Shipping problems: Alien invaders
Ballast water is loaded with thousands of marine species, including plankton, algae, fish, jellyfish, and other invertebrates.
Most of the stowaways are not able to survive in their new environment when released from the ship. But some can - and only too well. These aliens can become invasive, rapidly out-competing local fauna or flora. They can alter the entire local ecology, leading to the collapse of fisheries and threatening endangered species. Exotic algal species can also pose a risk to human health by contaminating seafood.
Indeed, alien invasive species can be as damaging as oil spills, and their effects much more persistent.
With no enemies in their new home, the jellies propagated at an alarming rate. By the mid-1990s, they accounted for 90% of the total biomass in the Black Sea - a biomass more than the total annual fish catch around the world. The species quickly spread into the neighbouring Azov Sea too.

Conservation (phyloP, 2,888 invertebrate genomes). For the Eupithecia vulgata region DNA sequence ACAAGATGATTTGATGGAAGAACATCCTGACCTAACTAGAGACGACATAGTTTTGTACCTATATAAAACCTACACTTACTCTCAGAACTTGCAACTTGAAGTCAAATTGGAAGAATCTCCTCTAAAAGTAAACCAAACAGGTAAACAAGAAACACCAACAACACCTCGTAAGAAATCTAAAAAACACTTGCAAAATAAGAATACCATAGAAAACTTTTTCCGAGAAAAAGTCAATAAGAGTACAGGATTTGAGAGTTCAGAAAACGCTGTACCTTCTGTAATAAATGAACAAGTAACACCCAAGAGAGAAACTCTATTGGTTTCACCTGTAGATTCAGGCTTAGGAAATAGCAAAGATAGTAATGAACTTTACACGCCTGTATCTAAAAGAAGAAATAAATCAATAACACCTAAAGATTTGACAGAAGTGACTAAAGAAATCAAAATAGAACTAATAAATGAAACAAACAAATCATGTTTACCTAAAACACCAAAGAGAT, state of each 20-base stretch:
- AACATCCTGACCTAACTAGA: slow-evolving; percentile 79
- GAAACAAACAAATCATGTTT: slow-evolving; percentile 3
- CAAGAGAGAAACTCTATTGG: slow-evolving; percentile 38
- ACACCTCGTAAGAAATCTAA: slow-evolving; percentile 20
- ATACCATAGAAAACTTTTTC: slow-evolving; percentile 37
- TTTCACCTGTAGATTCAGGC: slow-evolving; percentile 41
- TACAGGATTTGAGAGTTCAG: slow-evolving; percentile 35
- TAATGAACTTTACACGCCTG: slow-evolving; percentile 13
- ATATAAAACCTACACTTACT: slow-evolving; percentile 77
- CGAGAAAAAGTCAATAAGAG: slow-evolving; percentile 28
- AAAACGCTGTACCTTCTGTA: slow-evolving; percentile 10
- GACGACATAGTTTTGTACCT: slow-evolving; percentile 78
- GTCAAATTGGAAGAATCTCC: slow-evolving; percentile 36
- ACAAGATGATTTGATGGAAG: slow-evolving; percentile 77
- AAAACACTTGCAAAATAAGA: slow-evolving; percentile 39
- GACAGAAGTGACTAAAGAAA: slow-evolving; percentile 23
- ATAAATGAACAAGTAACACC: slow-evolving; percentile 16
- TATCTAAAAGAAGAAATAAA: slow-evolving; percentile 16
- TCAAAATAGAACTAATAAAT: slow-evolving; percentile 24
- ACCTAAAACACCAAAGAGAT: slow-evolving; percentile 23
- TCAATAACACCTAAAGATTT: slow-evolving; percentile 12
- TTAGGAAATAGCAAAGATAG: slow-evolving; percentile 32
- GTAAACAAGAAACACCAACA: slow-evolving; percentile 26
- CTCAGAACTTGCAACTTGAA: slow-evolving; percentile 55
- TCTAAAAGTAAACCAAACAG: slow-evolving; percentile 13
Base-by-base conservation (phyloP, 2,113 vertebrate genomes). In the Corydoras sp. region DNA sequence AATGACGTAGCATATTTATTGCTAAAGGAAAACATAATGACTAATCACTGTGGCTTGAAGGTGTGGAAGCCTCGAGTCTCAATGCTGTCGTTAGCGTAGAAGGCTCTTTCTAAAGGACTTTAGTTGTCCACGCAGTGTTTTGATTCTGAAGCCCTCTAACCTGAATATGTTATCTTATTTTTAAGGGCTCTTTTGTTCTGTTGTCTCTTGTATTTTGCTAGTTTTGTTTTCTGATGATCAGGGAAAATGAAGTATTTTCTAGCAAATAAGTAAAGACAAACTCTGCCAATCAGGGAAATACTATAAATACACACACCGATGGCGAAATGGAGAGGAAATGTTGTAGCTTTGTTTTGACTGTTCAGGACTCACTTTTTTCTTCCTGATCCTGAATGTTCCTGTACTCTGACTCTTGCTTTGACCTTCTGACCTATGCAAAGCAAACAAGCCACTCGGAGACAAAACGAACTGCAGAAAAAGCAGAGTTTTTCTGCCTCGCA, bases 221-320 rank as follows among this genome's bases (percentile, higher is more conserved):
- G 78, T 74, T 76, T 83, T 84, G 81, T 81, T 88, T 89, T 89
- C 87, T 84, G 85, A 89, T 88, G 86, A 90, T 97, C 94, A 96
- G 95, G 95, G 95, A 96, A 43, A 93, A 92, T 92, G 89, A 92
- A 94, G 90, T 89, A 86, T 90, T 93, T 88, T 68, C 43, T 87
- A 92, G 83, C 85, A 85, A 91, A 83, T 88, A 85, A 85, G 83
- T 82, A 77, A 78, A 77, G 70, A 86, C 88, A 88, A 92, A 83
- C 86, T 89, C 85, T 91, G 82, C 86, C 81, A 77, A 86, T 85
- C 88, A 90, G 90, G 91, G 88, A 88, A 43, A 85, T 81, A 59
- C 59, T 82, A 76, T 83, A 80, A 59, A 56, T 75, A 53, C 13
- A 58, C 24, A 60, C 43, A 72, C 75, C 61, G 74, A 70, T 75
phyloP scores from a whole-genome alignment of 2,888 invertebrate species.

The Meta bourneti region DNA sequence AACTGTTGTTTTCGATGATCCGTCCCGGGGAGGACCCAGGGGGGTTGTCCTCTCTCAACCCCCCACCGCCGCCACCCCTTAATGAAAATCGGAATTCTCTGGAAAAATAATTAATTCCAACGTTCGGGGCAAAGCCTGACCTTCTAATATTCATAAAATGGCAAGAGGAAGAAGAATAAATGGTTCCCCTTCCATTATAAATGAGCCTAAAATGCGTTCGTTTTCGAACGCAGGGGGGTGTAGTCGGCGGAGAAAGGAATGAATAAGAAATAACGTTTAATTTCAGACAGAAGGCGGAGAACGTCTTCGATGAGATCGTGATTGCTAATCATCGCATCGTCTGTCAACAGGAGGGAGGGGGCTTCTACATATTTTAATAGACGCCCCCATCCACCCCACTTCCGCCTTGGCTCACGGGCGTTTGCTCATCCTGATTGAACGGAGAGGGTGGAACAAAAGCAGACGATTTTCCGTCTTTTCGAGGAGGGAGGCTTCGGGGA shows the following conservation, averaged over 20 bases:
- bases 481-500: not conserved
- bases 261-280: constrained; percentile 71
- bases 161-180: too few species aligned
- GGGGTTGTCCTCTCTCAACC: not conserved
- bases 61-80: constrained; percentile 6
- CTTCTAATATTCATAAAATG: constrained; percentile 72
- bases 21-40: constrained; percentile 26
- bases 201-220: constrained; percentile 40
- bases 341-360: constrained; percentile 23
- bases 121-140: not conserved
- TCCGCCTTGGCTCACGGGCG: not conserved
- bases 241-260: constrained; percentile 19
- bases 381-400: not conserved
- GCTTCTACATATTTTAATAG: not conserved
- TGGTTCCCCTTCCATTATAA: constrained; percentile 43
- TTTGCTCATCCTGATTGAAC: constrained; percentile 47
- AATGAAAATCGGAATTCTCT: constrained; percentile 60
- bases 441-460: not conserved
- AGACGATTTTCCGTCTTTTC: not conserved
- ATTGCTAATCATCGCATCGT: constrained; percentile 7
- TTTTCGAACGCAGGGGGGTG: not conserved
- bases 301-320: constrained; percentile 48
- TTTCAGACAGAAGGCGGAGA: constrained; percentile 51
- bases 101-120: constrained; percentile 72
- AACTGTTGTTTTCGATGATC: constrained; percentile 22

The invasion contributed to the near collapse of Black Sea commercial fisheries within a few years. The once quite prosperous seafood industry has lost about US$1 billion since the jellies were released. Anchovy fisheries in the Azov Sea, already under stress from pollution and overfishing, have completely collapsed.
Dolphin numbers in the Black and Azov Seas also dropped dramatically, as the fish they used to feed on disappeared. The entire ecosystem has been disrupted - the jellies have even reduced the amount of oxygen in the Black Sea.
They've now entered the Caspian Sea, where they are similarly wreaking havoc, and have been found in the Baltic Sea and along the Atlantic coast of Norway too.